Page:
Public Papers - 1990 - December
Statement by Press Secretary Fitzwater on the President's Export Control Initiatives
The President has approved a series of export control initiatives that reflect changing strategic concerns of the United States. These include a package of procedural reforms to streamline and clarify export license processing, while enhancing our export controls to stem the spread of missile technology and nuclear, chemical, and biological weapons. The President also decided a number of pending high-performance computer export license applications to Brazil, India, and the People's Republic of China that had raised a number of national security concerns.
Export Licensing Procedures
In his recent announcement of disapproval of the Omnibus Export Amendments Act of 1990, President Bush directed U.S. agencies to institute, by January 1, 1991, new procedures to make dual-use export licensing decisions faster and more predictable, while fully accounting for proliferation and other national security concerns. Details of the new procedures are provided in a separate fact sheet.
The President determined that ``American exporters are entitled to prompt review of export license applications submitted to the United States Government,'' and that there is a ``presumption of approval of such applications based on our commitment to an open international trading system and the need to ensure American competitiveness.'' At the same time, he emphasized that none of these changes ``signal a lessening of our determination to weigh cautiously license applications raising potential nonproliferation or broader national security concerns.''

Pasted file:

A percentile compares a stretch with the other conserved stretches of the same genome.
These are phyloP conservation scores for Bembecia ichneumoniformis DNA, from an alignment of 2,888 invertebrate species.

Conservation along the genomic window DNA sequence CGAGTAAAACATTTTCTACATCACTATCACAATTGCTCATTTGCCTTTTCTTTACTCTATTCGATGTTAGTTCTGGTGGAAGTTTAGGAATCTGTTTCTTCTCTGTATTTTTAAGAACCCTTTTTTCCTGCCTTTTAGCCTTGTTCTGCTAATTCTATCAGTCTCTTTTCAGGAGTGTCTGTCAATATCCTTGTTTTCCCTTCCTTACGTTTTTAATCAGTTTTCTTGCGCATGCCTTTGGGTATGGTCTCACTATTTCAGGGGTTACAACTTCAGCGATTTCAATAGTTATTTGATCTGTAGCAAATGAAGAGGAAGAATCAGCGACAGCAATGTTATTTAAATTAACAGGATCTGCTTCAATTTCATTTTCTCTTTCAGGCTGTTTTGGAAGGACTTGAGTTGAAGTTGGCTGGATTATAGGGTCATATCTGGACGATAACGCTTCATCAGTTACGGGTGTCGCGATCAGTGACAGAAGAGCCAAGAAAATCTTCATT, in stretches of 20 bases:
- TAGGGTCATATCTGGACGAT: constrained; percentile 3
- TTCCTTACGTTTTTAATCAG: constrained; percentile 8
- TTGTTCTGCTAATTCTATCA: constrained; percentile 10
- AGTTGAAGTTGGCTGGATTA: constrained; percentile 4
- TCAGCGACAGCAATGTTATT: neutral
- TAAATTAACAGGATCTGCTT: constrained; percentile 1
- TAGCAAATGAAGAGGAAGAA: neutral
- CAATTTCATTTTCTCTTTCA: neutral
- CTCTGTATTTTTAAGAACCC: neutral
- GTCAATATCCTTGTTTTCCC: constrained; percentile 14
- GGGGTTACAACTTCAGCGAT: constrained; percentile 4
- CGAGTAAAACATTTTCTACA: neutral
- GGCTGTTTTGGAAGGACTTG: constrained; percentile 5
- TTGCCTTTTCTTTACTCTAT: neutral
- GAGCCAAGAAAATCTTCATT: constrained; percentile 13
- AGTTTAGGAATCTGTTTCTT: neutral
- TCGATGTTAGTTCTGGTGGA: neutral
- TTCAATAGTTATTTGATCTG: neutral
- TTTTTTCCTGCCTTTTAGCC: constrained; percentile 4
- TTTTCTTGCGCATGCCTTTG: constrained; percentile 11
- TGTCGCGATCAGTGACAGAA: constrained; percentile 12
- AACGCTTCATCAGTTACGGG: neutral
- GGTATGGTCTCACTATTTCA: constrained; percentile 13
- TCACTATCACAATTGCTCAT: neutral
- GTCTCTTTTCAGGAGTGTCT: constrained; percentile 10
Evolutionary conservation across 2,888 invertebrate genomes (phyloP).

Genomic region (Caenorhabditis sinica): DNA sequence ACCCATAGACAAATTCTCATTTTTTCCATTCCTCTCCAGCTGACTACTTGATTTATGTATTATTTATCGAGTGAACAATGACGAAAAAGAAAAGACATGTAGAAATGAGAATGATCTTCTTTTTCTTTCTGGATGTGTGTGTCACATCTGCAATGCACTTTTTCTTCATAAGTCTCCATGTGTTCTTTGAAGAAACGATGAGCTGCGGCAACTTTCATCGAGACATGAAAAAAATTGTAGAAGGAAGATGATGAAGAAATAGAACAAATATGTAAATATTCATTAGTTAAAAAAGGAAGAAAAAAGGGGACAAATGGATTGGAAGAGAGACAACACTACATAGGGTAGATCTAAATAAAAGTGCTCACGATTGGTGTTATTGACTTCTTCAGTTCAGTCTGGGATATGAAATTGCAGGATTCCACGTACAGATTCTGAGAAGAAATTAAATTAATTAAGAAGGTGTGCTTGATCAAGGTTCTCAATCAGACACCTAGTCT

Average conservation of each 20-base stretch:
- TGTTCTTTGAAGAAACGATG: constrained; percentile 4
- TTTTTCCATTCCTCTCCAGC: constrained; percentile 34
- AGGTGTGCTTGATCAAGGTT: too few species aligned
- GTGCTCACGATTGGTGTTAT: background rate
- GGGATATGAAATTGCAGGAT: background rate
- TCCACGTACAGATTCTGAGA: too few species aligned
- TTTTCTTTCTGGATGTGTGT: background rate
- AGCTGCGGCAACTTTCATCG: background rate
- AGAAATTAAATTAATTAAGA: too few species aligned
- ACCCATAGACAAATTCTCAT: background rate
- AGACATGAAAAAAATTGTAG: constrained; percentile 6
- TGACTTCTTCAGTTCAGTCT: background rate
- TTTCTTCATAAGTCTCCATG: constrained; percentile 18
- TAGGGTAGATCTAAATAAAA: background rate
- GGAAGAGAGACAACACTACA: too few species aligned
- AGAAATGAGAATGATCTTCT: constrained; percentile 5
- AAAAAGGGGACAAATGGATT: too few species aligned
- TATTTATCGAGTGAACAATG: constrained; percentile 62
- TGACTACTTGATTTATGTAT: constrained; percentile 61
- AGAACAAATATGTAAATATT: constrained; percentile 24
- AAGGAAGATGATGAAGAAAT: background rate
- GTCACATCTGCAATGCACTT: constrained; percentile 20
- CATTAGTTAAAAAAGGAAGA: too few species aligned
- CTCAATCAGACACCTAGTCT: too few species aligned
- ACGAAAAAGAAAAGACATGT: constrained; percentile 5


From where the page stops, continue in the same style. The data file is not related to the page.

Approval of Computer Exports
In addition to these procedural reforms, the President made decisions on a number of long-pending high-performance computer export licenses for Brazil, India, and the People's Republic of China. These exports presented complicated and far-reaching policy issues. The President approved several of the license applications, but because of the potential strategic applications of such computers, he also required the imposition of stringent safeguards to ensure that the computers will be used exclusively for peaceful civilian purposes. The companies affected by these decisions will be notified by the Commerce Department of the actions taken on the licenses.
Enhanced Proliferation Control Initiative
Following on the President's call in his speech before the U.N. General Assembly to ``redouble our efforts to stem the spread'' of missile technology as well as nuclear, chemical, and biological weapons, an ``Enhanced Proliferation Control Initiative'' has been adopted. The package, more fully described in an attached fact sheet, includes the following elements:
-- Worldwide export controls on 50 chemicals that can be used to manufacture chemical weapons.
-- Export licenses for proposed exports that may be related to the development of missiles or chemical and biological weapons. (Such licenses are already required for items that may be used for nuclear weapons.)
-- Civil and criminal penalties against U.S. citizens who knowingly participate in activities that promote the spread of missile technology and chemical weapons. (Similar penalties already apply in the areas of nuclear and biological weapons.)
The package, which is scheduled for implementation by February 16, will implement portions of Executive Order No. 12735, issued by the President on November 16, 1990, as part of his efforts to combat the spread of chemical and biological weapons.
Note: The Executive order is listed in Appendix E at the end of this volume.